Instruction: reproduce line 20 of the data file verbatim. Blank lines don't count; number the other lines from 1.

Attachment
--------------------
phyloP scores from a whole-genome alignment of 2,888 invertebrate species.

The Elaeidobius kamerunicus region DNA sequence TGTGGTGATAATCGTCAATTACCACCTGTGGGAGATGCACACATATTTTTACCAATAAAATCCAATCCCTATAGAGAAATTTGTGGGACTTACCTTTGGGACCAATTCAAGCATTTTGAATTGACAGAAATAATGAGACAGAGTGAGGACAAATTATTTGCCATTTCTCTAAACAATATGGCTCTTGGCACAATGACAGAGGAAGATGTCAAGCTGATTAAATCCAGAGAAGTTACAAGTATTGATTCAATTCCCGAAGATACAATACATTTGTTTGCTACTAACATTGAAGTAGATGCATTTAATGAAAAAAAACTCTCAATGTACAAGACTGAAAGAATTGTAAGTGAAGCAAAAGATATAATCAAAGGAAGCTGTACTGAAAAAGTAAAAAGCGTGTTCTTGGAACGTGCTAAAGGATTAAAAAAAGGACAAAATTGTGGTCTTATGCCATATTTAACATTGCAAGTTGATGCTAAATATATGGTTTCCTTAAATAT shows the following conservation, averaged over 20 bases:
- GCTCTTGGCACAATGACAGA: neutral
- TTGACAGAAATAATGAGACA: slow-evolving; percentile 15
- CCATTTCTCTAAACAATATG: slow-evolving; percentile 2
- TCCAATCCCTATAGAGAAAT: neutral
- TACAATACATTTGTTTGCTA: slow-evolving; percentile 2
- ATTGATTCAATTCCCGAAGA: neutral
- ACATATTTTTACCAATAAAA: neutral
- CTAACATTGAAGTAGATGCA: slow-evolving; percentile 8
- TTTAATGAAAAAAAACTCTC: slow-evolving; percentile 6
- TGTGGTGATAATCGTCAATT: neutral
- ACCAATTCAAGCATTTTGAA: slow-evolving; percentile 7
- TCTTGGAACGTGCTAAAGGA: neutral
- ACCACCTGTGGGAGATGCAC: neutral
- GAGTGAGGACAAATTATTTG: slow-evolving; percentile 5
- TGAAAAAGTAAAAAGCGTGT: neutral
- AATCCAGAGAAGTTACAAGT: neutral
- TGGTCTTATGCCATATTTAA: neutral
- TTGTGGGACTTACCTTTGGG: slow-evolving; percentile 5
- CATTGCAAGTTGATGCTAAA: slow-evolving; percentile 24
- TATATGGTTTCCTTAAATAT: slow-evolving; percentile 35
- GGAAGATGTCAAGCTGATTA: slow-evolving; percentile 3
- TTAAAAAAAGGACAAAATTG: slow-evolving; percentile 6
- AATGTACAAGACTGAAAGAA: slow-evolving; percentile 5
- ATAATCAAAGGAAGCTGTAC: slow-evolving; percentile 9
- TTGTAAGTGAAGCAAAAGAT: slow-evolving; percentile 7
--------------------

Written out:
- TTGTGGGACTTACCTTTGGG: slow-evolving; percentile 5